own reasons: the Aspis Consortium, the Free Captains of
the Shackles, the Pathfinder Society, the Red Mantis, and
the Sargavan government. When the PCs arrive in Eleder
and word gets out that they have clues to the location of the
legendary city, these factions might finally have a chance
of finding the city and claiming it for themselves.

Ten thousand years is a long time to wait.
Modern civilizations may have forgotten it, but the
Azlanti ruin of Saventh-Yhi is far from empty. It waits
deep in the Mwangi Expanse, hidden by rugged cliffs in
a magically occluded valley, and grants shelter to ancient
evils and savage creatures alike. Fabulous wealth lies there,
waiting to be claimed by anyone brave or strong enough
to seize it. And with the arrival of the PCs and their rival
factions, quite a few people are about to try just that.
The city of Saventh-Yhi was built nearly 11,000 years
ago, during the twilight years of the golden age of Azlant
before Earthfall and the onset of the Age of Darkness.
Constructed as a tribute to the Azlanti heroine Savith
above the site where she defeated the snake god Ydersius,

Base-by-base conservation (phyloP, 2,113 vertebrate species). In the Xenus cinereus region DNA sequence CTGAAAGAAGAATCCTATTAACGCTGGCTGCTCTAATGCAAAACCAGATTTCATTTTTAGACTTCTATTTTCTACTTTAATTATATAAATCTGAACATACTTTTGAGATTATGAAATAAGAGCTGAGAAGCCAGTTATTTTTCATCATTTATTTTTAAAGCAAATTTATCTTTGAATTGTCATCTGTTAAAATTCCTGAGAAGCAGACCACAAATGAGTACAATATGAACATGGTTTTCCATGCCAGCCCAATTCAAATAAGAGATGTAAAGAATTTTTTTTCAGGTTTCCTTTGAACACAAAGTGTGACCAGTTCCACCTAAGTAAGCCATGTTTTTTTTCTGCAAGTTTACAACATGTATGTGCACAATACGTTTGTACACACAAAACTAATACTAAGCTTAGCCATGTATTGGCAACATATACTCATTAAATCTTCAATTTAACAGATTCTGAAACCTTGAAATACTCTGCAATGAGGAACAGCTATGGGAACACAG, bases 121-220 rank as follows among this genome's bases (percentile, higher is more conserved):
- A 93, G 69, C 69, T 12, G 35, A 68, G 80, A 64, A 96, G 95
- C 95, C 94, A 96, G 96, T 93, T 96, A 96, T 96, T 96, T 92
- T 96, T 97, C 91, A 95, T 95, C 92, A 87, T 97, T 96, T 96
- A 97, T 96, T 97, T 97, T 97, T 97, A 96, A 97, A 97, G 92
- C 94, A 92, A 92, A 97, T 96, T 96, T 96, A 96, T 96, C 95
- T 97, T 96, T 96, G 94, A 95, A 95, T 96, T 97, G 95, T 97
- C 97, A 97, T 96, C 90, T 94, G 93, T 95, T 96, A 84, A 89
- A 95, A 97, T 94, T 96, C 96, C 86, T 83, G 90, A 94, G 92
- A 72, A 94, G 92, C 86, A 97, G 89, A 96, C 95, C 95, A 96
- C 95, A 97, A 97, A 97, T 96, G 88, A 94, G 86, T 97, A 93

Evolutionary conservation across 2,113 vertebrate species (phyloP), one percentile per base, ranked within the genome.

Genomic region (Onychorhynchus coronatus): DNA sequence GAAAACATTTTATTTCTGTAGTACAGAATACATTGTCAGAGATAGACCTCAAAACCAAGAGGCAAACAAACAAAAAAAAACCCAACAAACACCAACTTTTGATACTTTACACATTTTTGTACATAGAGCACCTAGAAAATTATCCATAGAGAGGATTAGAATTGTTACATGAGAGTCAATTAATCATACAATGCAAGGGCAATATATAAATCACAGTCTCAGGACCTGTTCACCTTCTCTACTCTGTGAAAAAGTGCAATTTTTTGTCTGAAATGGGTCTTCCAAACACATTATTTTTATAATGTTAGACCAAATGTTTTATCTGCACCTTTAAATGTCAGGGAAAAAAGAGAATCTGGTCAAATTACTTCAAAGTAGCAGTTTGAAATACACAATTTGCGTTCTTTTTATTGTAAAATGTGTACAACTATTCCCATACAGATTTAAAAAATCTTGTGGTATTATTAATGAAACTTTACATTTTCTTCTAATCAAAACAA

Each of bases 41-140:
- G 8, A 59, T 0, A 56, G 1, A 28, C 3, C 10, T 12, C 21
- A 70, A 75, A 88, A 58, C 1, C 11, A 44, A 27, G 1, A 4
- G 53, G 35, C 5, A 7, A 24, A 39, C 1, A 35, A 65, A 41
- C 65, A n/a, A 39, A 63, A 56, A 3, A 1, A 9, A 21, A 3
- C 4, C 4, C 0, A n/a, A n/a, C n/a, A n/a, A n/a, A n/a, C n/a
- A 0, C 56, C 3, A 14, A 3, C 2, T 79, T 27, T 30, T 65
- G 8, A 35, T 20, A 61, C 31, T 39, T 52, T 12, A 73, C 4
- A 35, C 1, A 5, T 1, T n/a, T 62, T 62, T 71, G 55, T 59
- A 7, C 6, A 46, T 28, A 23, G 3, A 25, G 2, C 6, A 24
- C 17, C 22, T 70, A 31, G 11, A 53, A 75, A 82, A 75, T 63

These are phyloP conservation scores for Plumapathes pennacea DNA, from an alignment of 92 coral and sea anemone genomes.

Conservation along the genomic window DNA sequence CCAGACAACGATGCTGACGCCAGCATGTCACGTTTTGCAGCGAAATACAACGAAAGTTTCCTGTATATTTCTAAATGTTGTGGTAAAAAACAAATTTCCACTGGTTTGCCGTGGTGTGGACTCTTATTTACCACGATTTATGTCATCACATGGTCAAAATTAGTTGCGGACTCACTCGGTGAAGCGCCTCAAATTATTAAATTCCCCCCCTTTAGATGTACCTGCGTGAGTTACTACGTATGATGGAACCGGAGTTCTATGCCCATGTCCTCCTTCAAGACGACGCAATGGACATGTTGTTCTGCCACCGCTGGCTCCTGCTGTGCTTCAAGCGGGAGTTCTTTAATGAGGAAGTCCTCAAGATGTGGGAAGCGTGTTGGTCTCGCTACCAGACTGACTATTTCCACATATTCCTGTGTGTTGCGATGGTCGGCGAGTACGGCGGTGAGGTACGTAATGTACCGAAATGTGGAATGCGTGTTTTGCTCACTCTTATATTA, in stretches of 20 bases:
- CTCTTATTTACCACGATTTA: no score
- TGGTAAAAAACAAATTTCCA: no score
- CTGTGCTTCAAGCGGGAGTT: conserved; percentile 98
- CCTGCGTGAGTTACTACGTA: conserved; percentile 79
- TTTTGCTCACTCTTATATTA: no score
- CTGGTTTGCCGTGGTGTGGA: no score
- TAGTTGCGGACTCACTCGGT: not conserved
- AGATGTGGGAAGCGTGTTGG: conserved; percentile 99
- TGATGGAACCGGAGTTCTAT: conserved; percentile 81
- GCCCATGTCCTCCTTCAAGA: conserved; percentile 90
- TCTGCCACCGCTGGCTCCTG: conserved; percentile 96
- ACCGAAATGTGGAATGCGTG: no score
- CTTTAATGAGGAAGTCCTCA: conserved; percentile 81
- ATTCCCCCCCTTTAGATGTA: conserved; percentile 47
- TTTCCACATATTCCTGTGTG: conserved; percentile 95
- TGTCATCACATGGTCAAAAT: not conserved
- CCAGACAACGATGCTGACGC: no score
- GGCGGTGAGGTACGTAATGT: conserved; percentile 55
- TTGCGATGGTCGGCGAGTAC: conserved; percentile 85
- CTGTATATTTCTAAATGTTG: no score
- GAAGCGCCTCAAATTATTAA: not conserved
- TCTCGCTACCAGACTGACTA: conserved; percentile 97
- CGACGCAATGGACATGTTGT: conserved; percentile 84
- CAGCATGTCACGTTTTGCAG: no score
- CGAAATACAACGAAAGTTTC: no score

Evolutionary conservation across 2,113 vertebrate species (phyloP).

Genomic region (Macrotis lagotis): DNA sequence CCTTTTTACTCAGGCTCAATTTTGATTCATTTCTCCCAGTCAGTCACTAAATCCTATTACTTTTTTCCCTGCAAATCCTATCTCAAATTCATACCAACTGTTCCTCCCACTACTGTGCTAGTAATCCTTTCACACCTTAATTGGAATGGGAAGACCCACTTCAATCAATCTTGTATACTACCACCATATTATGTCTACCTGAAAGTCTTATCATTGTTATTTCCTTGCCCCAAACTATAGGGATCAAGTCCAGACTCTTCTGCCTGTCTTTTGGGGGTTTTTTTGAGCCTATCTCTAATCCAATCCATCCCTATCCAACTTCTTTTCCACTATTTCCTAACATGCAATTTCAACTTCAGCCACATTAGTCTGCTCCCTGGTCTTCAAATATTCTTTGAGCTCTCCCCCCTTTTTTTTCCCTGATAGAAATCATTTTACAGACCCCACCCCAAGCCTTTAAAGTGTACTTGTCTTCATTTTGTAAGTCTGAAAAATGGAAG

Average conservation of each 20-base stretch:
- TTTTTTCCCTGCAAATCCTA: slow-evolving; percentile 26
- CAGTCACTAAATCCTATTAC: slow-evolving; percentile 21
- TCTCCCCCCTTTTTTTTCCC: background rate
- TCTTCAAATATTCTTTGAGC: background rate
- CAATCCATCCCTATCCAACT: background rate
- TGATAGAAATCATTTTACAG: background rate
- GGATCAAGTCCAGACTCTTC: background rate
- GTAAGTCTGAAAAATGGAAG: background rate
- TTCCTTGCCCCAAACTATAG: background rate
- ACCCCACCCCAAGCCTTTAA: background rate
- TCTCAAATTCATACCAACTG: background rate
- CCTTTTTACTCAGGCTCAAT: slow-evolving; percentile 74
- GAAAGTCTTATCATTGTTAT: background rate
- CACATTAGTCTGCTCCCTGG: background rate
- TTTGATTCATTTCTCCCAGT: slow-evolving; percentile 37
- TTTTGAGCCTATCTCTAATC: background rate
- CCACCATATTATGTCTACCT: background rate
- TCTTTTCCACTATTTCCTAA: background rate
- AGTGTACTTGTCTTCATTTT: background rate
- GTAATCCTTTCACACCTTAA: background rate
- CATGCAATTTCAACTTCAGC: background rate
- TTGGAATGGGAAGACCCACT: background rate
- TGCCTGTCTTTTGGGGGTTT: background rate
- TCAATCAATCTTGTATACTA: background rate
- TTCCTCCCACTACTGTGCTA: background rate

the city was constructed both to honor her sacrifice and
to stand vigil over the ruined serpentfolk city of Ilmurea
deep below. In each of Saventh-Yhi’s seven districts, a stone
ziggurat symbolizing one of the honest virtues of Azlanti
rule was erected, and atop each of these sites the ancients
placed a spire-like monument. These seven obelisks
came to symbolize the city’s skyline, and even before the
doom that was to come, they gave the city its enduring
nickname—the City of Seven Spears.
Yet as the Age of Darkness grew near, not all of the
citizens of Saventh-Yhi remained blissfully unaware that
their days were numbered. Some among the city began
to receive visions and read dire omens. One priest in
particular, a cleric of Pharasma named Urschlar Vohkavi,
became convinced that Saventh-Yhi was nearing a great
doom. Even as Urschlar’s power in Saventh-Yhi grew (at
an increasingly suspicious rate), his paranoia and fears
seemed to spread throughout the city’s citizens as well. As
the pall of fear expanded, the leaders of Saventh-Yhi built
underground vaults into which they began securing their
most prized belongings. Even had Earthfall not finished
the job this growing paranoia had begun, Saventh-Yhi
was hurtling toward an end. Yet Earthfall did come, and it
hastened that end. The impacts of countless falling stars
upon Golarion caused panic in the great city, and it did not
take long at all for Saventh-Yhi to die.
And for 10,000 years, that city’s corpse has lain hidden,
forgotten by most of the world and dreamed about by
others. The ancient preservative magic on the city helped
to prevent its destruction by the advancing years, yet even
the greatest magic cannot hold back the jungle and erosion
completely. And while the city’s magical wards and defenses
helped to keep it hidden, these wards were not foolproof.
As the ages wore on and the magic began to slowly fail,
new denizens crept into the city along narrow rivers or